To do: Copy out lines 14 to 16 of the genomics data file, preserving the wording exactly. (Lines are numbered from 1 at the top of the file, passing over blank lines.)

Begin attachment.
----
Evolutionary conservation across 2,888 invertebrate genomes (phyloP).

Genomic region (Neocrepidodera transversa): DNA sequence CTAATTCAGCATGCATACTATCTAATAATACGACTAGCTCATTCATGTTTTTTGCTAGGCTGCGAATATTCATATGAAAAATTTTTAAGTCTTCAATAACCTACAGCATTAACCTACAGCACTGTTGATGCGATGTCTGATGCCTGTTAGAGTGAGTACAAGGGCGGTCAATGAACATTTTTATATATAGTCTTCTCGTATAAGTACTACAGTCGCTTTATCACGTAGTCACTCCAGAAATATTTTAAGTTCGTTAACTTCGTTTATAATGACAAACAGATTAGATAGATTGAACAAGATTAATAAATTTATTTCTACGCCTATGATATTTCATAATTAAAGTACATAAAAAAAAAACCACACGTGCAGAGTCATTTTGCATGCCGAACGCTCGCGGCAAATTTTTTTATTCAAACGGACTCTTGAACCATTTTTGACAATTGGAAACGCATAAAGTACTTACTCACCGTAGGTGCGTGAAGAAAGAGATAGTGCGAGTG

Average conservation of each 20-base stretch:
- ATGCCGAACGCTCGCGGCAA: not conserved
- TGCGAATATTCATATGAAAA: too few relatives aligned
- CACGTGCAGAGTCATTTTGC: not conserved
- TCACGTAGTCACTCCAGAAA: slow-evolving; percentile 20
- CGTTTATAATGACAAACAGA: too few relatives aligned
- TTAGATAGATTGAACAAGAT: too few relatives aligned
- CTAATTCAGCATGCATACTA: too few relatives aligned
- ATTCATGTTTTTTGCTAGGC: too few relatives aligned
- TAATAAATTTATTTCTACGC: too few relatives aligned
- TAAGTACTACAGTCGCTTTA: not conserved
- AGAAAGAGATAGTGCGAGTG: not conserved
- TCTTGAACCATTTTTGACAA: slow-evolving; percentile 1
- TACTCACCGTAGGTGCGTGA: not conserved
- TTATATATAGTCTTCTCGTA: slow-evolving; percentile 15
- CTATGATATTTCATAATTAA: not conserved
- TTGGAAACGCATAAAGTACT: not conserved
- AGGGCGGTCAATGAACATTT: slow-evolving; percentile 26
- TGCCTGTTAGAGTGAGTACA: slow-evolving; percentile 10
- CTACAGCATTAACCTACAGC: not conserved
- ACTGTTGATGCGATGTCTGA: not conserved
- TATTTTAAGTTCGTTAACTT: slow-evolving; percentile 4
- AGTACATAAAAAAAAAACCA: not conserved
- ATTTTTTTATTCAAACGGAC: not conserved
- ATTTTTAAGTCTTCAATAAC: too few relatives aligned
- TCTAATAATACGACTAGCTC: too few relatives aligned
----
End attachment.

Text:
- AGAAAGAGATAGTGCGAGTG: not conserved
- TCTTGAACCATTTTTGACAA: slow-evolving; percentile 1
- TACTCACCGTAGGTGCGTGA: not conserved